d = d m ( I 1 D 1 ) d m ( I 2 D 1 ) d m ( I 3 D 1 ) d m ( I n D 1 ) d m ( I 1 D 2 ) d m ( I 2 D 2 ) d m ( I 3 D 2 ) d m ( I n D 2 ) d m ( I 1 D 3 ) d m ( I 2 D 3 ) d m ( I 3 D 3 ) d m ( I n D 3 ) d m ( I 1 D 4 ) d m ( I 2 D 4 ) d m ( I 3 D 4 ) d m ( I n D 4 ) . . . . . . . . . . . . . . . d m ( I 1 D n ) d m ( I 2 D m ) d m ( I 3 D m ) d m ( I n D m ) .

3.2. Data Preprocessing

Data preprocessing is a data mining technique used to transform raw data into a meaningful and understandable format. The data acquired from the real world lacks consistency, contains errors, is incomplete, and contains no evident behaviors. So, before using this data, we need to transform it into an understandable format. For this purpose, data preprocessing techniques are applied on the raw data. In the preprocessing phase, data goes through a series of data cleaning and optimization steps:
  • Data cleaning is the first step. The missing values are filled or removed from the data set along with smoothing noise and inconsistency of data.
  • In data integration, conflicts between data are resolved while integrating the data of different representations.
  • Data transformation is also an important step, where the values of variables are normalized between a common interval to make them comparable.
  • In the data reduction step, data is reduced by excluding irrelevant and duplicate information.

3.2.1. Remove Missing Values

Removing missing values is an important step in data preprocessing. The missing data can reduce forecasting accuracy and lead to a misleading conclusion. Therefore, it is important to handle the missing values in data before forecasting. Several methods are available for this purpose. Removing rows of data is one of them. As the name suggests rows with missing values are excluded from the dataset. Another method is to take the mean of all values and fill the missing values. Forecasting algorithms are also used to predict the missing values of the data using the information of the present values. To select the best method, researchers go from simpler methods to the complex ones. In our paper, we have used the first method as the number of missing values in our data set is very low. So instead of increasing the computational overhead we simply removed the rows with missing values using python’s pandas library command.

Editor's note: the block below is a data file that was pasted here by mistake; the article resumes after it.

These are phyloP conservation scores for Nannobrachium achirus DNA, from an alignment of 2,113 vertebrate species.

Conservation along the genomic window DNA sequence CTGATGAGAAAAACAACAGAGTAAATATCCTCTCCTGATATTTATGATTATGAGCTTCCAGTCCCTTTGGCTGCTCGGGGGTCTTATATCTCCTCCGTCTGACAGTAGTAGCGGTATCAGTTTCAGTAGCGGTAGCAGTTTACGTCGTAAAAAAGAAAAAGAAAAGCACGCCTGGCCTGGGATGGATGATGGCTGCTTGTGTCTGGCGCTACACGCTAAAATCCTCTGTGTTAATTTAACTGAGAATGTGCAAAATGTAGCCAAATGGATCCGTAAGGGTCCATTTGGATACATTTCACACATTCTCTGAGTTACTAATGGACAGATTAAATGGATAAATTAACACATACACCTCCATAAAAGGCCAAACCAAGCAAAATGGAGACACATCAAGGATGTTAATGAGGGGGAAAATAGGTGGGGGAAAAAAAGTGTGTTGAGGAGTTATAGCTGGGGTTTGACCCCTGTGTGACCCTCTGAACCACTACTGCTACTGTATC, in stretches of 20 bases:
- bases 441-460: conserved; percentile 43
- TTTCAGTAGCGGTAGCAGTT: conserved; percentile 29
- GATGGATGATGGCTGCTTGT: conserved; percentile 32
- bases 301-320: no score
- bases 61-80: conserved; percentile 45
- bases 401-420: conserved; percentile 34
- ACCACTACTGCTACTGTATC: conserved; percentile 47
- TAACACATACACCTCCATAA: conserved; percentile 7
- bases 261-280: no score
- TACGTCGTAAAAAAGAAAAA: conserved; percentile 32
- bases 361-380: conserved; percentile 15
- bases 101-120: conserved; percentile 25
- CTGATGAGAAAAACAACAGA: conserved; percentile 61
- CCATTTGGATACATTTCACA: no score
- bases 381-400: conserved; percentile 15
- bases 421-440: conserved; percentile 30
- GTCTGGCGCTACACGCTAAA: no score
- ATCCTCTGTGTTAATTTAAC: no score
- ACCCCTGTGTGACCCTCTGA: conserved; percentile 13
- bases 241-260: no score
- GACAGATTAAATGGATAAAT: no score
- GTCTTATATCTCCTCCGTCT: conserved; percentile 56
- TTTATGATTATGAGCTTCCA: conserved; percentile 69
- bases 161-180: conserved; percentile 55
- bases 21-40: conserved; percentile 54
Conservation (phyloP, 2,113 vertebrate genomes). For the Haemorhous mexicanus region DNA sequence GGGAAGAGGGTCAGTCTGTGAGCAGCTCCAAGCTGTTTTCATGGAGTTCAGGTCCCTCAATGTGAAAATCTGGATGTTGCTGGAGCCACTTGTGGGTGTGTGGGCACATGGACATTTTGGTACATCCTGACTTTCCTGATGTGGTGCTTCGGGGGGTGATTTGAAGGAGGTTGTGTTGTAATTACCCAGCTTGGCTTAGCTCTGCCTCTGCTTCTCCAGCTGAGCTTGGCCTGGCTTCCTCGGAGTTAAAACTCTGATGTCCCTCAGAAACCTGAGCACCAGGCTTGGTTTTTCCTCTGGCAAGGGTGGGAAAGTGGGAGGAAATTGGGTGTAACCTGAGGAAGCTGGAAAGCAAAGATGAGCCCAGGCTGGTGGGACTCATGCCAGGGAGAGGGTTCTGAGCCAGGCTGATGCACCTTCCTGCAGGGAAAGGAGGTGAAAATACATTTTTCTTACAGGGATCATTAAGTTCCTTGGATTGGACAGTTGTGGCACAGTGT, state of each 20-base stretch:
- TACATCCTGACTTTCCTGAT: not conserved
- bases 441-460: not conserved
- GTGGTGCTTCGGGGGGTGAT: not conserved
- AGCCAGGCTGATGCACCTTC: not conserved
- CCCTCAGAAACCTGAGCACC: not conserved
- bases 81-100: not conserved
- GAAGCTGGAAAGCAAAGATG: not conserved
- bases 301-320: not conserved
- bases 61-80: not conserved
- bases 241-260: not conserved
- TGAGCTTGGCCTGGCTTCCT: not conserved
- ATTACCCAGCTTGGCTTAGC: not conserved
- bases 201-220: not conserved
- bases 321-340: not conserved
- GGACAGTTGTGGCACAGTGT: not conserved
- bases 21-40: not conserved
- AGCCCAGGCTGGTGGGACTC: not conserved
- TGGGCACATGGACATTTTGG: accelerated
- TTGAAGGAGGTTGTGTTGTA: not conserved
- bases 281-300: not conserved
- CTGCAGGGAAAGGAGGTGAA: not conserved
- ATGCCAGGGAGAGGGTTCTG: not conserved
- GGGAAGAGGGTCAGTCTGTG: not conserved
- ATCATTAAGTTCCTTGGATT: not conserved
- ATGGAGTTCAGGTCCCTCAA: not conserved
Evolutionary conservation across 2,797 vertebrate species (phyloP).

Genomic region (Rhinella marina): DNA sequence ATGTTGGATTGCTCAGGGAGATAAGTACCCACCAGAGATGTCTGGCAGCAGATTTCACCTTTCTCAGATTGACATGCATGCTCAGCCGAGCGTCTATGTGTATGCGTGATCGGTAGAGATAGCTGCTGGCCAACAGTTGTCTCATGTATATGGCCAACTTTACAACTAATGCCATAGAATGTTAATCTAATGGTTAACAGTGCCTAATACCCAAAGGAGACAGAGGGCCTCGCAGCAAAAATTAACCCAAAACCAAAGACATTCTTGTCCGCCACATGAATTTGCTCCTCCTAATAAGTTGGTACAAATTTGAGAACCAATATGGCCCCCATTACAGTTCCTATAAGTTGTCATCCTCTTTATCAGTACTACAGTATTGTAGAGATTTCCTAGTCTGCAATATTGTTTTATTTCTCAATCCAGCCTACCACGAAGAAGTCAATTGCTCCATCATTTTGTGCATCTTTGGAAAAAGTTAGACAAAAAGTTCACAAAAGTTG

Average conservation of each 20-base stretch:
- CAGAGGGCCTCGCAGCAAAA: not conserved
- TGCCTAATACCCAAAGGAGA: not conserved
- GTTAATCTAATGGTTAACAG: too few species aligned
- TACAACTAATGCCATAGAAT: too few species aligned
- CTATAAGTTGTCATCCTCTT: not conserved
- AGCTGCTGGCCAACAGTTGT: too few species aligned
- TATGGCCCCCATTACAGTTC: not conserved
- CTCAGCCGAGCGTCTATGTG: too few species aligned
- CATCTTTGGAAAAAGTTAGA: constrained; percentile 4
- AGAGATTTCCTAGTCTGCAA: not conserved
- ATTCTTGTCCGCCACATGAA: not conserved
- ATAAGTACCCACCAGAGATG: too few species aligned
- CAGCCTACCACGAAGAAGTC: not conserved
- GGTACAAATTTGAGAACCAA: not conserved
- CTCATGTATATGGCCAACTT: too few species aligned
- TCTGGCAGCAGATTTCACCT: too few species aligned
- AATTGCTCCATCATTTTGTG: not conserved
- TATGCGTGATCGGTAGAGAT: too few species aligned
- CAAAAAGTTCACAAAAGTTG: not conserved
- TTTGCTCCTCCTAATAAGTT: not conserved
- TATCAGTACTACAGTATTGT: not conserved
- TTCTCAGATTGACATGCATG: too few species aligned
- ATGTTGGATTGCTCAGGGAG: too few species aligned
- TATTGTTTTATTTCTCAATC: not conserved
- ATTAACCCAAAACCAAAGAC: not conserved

3.2.2. Remove Outliers

The outliers are those values in a data set which vary significantly from other values in a dataset. In SG electricity demand data, these outliers could be the result of public holidays like Christmas day or in case of some special events, where the demand of energy is higher than normal days. During the forecasting, it is better to exclude such data from the data sets, as we forecast the energy consumption for the normal days. Data values observed during these days can lead the forecasting model to a poorly trained model. To remove such values, Z-score is the commonly used technique by researchers [31].
z = ( x μ ) / σ .
Equation (1) is used to compute the z-score, where μ represents the average and σ is the standard deviation from the mean. This value is calculated for every sample in the data. To remove the outliers, a threshold is set. There is no hard rule to select the threshold as there is a trade-off in removing outliers. As data from the dataset means loss of information and keeping the outliers misleads the forecasted values. We need to balance it. The value of selected outliers differs with the dataset and scenarios.